Andy Dombeck and his father, Mike Dombeck, are both conservation farmers who want to protect the land and water for future generations.
As one of the results of their efforts, both their farms are now Water Quality Certified Farms, meaning they've met the standards of Minnesota's Ag Water Quality Certification Program.
Their farms join more than 660 farming operations that are now certified under this four-year-old Minnesota program, which recognizes farmers' efforts to protect water quality.
Both Dombeck farms are in Otter Tail County. Andy's farm is just a few miles west of Wadena and produces corn, soybeans and a variety of other crops. Mike's farm is 2 miles west of Perham and is in corn, soybean and wheat production.
The Dombecks say they understand the need for conservation practices to protect water quality, to slow down water runoff, and to reduce soil erosion. Key conservation practices that they have implemented on their farms include:
• Conservation tillage, no-till farming and strip-till farming. Andy primarily utilizes a strip-till system for his row crop operation; he also does some no-till planting of soybeans. Both systems leave high levels of crop residue (stalks, stubble) on the soil surface, protecting the soil from erosion throughout the crop year. Mike also farms with high crop residue levels, and he varies his conservation tillage practices. He does spring conservation tillage on his cornstalk ground and on soybean stubble; he does not do tillage in the fall. Mike also does no-till farming, using a no-till drill to establish wheat in soybean stubble and planting soybeans no-till in wheat stubble. The Dombecks' practice of leaving high levels of crop residue on the soil surface protects water quality by preventing eroded soil from entering streams, ponds, and lakes. With soil erosion caused by wind or water controlled, very little soil sediment leaves their farms and water runoff rates are greatly reduced.
• Cover crops. Both of the Dombecks utilize cover crops, such as cereal rye grain, in their crop rotations. Cover crops provide growing vegetation and roots in the soil for an extended period of the growing season. This aids in reducing soil erosion, slowing water runoff, holding nutrients in the soil, and increasing soil organic matter. Andy is trying various types of cover crops and planting these at various times in the growing season. Mike likes to plant a cereal rye grain cover crop after soybean harvest, and he also establishes a cover crop after wheat harvest. They both enjoy learning more about cover crops when they attend various field days and crop seminars.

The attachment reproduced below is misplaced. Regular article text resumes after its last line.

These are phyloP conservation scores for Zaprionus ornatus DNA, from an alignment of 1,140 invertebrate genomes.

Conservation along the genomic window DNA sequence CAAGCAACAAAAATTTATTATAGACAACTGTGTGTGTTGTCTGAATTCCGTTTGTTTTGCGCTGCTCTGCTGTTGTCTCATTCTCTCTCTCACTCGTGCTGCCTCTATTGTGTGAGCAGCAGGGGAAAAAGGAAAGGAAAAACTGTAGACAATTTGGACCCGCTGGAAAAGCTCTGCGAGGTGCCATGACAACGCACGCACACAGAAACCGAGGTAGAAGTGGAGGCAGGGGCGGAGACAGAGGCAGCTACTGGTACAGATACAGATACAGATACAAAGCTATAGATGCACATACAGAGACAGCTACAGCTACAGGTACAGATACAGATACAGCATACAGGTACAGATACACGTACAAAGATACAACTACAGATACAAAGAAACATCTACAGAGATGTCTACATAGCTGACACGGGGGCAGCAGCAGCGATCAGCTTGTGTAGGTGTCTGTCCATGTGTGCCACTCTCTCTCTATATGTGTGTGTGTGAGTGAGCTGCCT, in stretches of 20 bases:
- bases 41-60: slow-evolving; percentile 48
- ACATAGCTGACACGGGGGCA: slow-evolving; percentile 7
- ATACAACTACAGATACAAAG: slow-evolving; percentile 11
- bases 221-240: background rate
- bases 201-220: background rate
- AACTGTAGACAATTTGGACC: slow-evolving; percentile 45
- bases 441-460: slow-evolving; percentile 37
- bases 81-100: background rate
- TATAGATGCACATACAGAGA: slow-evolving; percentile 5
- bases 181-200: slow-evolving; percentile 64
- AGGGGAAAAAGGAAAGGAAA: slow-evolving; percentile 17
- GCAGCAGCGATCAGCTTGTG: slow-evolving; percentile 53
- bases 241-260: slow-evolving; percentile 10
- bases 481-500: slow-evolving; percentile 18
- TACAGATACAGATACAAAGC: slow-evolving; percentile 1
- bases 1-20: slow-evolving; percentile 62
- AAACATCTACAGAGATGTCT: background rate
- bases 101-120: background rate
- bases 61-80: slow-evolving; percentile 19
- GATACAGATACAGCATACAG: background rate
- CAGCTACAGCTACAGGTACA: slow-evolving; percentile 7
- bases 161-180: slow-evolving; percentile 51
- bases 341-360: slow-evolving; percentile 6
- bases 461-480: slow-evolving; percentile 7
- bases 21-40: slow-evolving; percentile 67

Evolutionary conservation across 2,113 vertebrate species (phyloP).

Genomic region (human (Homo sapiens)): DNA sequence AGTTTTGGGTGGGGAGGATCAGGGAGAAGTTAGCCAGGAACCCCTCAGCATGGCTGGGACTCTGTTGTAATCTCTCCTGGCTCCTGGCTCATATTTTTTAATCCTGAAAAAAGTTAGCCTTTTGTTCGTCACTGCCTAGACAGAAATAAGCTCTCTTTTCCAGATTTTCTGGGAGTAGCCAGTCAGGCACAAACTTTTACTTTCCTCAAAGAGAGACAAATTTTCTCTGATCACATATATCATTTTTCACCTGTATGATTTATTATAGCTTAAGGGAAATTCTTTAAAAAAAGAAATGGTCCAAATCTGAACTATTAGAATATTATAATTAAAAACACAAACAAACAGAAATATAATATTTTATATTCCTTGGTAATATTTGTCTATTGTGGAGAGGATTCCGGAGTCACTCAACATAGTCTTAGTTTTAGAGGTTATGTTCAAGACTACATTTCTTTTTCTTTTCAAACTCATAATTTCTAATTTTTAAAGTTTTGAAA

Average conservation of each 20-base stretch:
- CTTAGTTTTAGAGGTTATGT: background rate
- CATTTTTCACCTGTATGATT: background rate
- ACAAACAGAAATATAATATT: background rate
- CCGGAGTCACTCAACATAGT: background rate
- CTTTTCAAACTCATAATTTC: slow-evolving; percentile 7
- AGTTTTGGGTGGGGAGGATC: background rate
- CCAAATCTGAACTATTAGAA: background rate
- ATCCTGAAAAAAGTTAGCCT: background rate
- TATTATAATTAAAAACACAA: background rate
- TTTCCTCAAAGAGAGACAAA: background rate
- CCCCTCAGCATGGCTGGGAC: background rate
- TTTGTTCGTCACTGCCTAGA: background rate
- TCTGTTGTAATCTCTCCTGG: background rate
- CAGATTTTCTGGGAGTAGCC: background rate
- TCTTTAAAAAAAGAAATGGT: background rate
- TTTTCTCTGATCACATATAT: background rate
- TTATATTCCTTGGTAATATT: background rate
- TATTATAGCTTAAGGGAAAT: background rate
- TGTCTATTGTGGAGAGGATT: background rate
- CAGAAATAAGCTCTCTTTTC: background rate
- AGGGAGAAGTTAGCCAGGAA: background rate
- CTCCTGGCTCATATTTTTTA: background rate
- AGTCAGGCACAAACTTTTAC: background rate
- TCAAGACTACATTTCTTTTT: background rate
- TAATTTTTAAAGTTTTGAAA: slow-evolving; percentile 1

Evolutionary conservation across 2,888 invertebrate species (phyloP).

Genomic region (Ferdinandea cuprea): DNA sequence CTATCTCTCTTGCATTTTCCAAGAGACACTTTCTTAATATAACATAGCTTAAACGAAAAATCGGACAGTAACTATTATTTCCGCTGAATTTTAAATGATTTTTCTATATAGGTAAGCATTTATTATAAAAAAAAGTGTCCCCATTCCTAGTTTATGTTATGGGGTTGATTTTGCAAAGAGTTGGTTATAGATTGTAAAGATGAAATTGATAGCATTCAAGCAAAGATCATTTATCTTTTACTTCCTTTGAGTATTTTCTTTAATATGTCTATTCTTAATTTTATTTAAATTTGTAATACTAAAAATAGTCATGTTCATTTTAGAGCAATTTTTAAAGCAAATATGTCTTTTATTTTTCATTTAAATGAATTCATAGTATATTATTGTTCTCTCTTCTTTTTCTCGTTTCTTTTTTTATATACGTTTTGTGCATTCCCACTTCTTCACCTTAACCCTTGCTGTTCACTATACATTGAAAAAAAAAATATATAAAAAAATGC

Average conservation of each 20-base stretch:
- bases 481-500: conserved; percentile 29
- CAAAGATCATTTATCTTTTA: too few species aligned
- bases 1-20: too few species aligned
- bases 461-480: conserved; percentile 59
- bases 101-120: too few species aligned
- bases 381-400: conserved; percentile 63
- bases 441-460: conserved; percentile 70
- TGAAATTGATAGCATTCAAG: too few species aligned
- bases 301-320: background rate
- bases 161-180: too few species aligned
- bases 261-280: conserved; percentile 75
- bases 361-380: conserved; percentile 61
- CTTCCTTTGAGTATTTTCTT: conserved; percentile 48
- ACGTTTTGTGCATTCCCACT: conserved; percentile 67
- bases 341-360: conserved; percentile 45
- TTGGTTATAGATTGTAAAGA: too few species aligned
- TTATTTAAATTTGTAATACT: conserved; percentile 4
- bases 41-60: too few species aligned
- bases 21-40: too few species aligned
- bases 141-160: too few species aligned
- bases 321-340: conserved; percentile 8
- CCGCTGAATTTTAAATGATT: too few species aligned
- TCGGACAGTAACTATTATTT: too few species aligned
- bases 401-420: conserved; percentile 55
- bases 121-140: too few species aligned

• Best Management Practices for fertilizer applications. Nutrients needed for crop production are applied on the Dombeck farms in a way that prevents loss of nitrogen and phosphorus to groundwater and to surface water. The Dombecks practice 'spoon feeding' of nitrogen, meaning nitrogen is applied at times when the corn crop most needs this nutrient. The Dombecks use several Best Management Practices, which prevent loss of nutrients by leaching and runoff.
• Irrigation management techniques. The Dombecks operate their center pivot irrigation systems so that nitrogen loss is prevented and energy is conserved, and they have converted their irrigation systems to low-pressure systems that use drop nozzles. Andy has participated in the Irrigation Scheduling Program through the East Otter Tail Soil and Water Conservation District, and, more recently, used the Irrigation Management Assistance Tool, which is also offered through the district.
These conservation-minded decisions enable the Dombeck farms to be Water Quality Certified, because water and soil resources are protected.
Andy spoke about the important decisions that farmers make to protect water quality when he participated in the 2018 State of Water Conference at Breezy Point Resort.
"Practicing conservation has made my fields look a bit different," he said. "Now there's lots of stalks and stubble on the ground as well as the green of the growing cover crops between the rows. That's all part of trying to be a better steward of the land."
Farm operators and owners throughout Minnesota are eligible to be involved in the water quality certification program.
"This program is an excellent way for farmers to tell the story of the good things they are doing to protect water quality, as well as explore use of new conservation practices," said Jim Lahn, the program's area certification specialist.
Lahn works with the program in 11 counties in north central Minnesota. Producers interested in learning more may contact their local Soil and Water Conservation District office, or Jim Lahn at 218-457-0250.